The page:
Meta is making a bold move to capture the attention and spending power of Gen Z, intensifying its competition with platforms like TikTok. The tech giant recently revealed a wide array of artificial intelligence (AI) features, ranging from chatbots imbued with distinct personalities to AI-generated stickers. In addition to their existing conversation assistant, Meta AI, users can now engage with AI personas inspired by celebrities such as Tom Brady, Naomi Osaka, Snoop Dogg, and Kendall Jenner, while also creating personalized stickers.
Meta has previously ventured into the Gen Z arena with Reels, which garners a staggering 200 billion daily plays according to Insider Intelligence. Nevertheless, this marks Meta’s inaugural concerted effort to leverage AI for this demographic, and opinions among experts vary regarding its potential success.
Kobie Fuller, an AI investor and partner at Upfront Ventures, sees potential in the concept but believes that execution is key. He expressed reservations about Meta’s celebrity-referencing chatbots, stating, “From the way it was initially marketed—or lack thereof—it just seems cringe”. Fuller emphasized the importance of authenticity, expressing concern that users might find it off-putting if celebrity alter egos are managed by Meta rather than the actual celebrities themselves.
The stakes are high as Gen Z is a prized demographic for both retailers and tech giants. Meta’s AI chatbots will face competition from other AI-driven platforms online and within social media apps, including OpenAI’s ChatGPT and Snapchat’s My AI.
McKinsey research indicates that Gen Z is a willing consumer base, even during economic uncertainty. Dr. Muddu Sudhakar, CEO and founder of Aisera, estimates that Gen Z accounts for over 40 percent of global consumers, while approximately 20% of the U.S. population falls within the Gen Z category.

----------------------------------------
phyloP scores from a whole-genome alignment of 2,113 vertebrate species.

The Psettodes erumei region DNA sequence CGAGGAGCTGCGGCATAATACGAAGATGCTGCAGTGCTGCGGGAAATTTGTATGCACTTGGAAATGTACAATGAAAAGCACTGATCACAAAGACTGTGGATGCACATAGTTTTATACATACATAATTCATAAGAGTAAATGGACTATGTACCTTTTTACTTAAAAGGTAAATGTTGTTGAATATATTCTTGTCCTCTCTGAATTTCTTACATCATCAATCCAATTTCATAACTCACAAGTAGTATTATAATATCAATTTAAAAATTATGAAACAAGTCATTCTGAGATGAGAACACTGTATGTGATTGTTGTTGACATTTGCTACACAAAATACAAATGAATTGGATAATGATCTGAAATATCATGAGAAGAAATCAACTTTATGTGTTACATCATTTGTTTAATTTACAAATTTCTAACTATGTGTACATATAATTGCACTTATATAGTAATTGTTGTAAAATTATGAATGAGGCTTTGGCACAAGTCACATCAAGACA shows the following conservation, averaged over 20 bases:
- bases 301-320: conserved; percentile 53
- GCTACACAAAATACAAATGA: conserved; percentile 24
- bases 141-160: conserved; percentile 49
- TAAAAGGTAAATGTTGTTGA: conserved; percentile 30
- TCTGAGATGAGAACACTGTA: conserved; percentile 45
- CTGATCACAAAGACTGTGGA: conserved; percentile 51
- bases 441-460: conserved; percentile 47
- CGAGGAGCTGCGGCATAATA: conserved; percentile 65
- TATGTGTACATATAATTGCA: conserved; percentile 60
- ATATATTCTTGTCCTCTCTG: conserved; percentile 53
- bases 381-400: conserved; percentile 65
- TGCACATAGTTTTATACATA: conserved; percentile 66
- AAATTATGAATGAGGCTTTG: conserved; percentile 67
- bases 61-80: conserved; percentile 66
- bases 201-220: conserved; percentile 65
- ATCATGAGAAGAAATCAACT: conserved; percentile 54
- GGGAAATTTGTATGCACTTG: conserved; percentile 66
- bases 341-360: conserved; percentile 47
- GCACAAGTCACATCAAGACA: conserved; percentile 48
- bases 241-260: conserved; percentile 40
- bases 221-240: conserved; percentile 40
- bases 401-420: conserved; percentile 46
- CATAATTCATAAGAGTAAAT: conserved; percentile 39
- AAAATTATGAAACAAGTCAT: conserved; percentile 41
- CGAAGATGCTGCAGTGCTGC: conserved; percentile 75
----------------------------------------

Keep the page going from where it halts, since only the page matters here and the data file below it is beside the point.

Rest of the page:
Younger demographics exhibit a strong affinity for AI, making them a prime target for Meta’s evolving features. According to University of Pennsylvania professor Chris Callison-Burch, as digital natives, Gen Z is poised to become the primary adopter of generative AI.
However, Gen Z also harbors a degree of skepticism, as indicated by data from EY’s “2023 Gen Z Segmentation Study”. Consequently, the successful launch of new AI products is crucial, as missteps could result in Gen Z moving on to alternative platforms.
Marcie Merriman, EY Americas’ cultural insights and customer strategy leader, emphasized the importance of getting AI product rollouts right, noting that poorly functioning technologies can erode trust and alienate a generation of users.
Nonetheless, for Meta and other companies seeking a foothold with Gen Z, this endeavor extends beyond immediate adoption. As Dr. Sudhakar remarked, “This revolution will take 10 years, 20 years”. Gen Z will grow up with these technologies, making it a long-term investment rather than a fleeting trend.
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